“As a result a series of court hearings started. They moved from what was then the Magistrate’s Court to the Supreme Court, and all the way up to the Court of Appeal which ordered the matter, to be returned to the Supreme Court.”
“This was when constitutional arguments were heard on whether the matter should proceed to a hearing. In his ruling, presiding judge Moran said it should. So the defendants lodged an appeal against Moran’s ruling.
This was to be heard on 23 August 1997. However, early this year, the late PM Tofilau passed away and one of his lawyers, Katalaina Maka Sapolu, became the sole respondent.”
“This time, AG Ms Heather intervened seeking a court order to stop the proceedings, permanently. The request was granted.”
Although the late PM had also sued the Samoa Observer for civil defamation, I am not going into that now. “Enough to say that the time has come to begin afresh in the hope that unity prevails, and not division,” Savea wrote.
“The Samoa Observer expresses its sincere appreciation to all those who might have been involved in bringing this matter to an end.”
“We owe a lot to our lawyers Patrick Fepulea’i and Tauiliili Harry Schuster of Fepulea’i Law Office, and to our New Zealand barristers, Lyn Stevens QC, and Dr Rodney Harrison QC.”
“And now on behalf of the Samoa Observer staff, let me say thank you Samoa for your patience and understanding.”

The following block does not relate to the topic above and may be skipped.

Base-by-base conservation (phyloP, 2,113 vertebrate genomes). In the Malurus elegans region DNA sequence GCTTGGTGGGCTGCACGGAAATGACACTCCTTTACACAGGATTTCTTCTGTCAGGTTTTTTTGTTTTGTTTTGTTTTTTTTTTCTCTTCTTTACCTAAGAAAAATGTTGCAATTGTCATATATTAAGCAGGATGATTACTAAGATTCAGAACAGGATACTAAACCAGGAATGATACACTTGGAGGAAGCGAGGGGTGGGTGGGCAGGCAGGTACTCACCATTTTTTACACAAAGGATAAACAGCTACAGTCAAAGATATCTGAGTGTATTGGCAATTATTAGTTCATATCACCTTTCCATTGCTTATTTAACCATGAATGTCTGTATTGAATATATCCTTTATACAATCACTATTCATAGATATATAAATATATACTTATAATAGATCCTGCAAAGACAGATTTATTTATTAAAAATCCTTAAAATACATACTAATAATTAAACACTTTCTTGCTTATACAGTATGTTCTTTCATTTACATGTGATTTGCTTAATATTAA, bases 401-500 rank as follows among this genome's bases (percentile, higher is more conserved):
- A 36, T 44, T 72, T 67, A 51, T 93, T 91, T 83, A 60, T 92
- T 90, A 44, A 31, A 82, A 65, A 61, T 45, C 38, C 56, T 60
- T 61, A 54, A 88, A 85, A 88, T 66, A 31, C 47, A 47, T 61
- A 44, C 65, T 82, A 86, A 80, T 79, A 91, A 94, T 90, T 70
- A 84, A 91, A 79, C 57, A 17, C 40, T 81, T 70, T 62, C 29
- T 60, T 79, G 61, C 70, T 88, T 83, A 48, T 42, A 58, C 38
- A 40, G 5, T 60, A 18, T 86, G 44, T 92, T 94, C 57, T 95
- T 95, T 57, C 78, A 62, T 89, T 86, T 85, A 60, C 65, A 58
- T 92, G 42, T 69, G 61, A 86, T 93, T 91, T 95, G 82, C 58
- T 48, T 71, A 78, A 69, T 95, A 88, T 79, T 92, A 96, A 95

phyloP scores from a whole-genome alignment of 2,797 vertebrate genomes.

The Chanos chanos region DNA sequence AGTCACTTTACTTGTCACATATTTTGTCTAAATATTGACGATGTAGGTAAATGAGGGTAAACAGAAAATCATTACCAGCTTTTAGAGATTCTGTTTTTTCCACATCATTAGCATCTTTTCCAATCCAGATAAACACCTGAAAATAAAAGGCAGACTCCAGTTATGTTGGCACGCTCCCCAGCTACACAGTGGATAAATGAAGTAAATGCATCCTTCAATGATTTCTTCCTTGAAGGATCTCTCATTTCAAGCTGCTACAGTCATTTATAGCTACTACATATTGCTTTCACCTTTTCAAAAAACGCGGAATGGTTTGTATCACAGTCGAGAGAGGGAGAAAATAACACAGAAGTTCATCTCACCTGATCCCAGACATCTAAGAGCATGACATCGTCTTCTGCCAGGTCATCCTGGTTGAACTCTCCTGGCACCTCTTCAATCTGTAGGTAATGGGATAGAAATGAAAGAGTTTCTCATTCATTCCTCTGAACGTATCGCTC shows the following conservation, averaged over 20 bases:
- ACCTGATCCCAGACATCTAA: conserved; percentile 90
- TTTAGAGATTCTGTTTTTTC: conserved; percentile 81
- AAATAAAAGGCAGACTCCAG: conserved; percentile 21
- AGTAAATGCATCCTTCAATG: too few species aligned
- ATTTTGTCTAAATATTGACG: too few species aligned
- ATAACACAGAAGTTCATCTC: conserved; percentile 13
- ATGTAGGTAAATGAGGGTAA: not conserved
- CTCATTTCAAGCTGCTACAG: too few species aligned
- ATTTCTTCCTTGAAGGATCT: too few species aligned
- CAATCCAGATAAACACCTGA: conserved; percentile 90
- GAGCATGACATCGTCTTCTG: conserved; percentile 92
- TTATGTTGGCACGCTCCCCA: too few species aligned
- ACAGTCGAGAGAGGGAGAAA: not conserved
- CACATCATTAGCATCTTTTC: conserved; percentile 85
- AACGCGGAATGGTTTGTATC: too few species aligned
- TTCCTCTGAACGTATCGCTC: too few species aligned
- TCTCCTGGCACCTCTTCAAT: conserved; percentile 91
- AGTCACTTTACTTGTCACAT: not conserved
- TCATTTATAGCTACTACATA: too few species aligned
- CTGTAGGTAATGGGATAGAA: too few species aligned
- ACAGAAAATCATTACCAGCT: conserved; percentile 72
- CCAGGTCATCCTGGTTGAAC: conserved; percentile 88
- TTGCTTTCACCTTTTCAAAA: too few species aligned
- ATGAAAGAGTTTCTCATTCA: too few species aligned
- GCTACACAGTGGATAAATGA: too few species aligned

The “Samoa Observer” is Samoa’s only daily newspaper, and its main independent news voice. In recent years, Samoa’s independent news media and journalists have faced increasing pressure after highlighting stories alleging growing corruption and abuse of public office.
The “Samoa Observer” printing plant was burnt down under highly suspicious circumstances; the editor was assaulted by relatives of a government minister; government advertising was withdrawn from the newspaper; threats were made to impose newspaper licensing; and a law of criminal libel was introduced requiring journalists in libel actions to reveal their sources.
The “Samoa Observer” and its staff have faced a series of criminal and civil libel cases, and injunction actions to prevent them from publishing information (see IFEX alerts).
The newspaper’s editor and publisher are previous winners of the Pacific Islands News Association (PINA) Pacific Freedom of Information Award, Commonwealth Press Union (CPU) Astor Award and “INDEX on Censorship” press freedom award.
And today, is Prime Minister Tuilaepa Sailele Malielegaoi, truly serious about his dream of reviving the Criminal Libel Act, so that he can use it to track down those so-called Ole Palemia Bloggers, he’s so angry about and then punish them, but then how?
Perhaps if they are left alone to express their opinions, and speak their minds no matter how weird they may sound, soon they’d become sick of hearing their own voices, and then they’d just keep quiet and walk away.
Now please don’t quibble.
I didn’t say a word.
Have a peaceful Sunday Samoa, God bless!
* PACIFIC ISLANDS NEWS ASSOCIATION/ INTERNATIONAL FREEDOM OF EXPRESSION EXCHANGE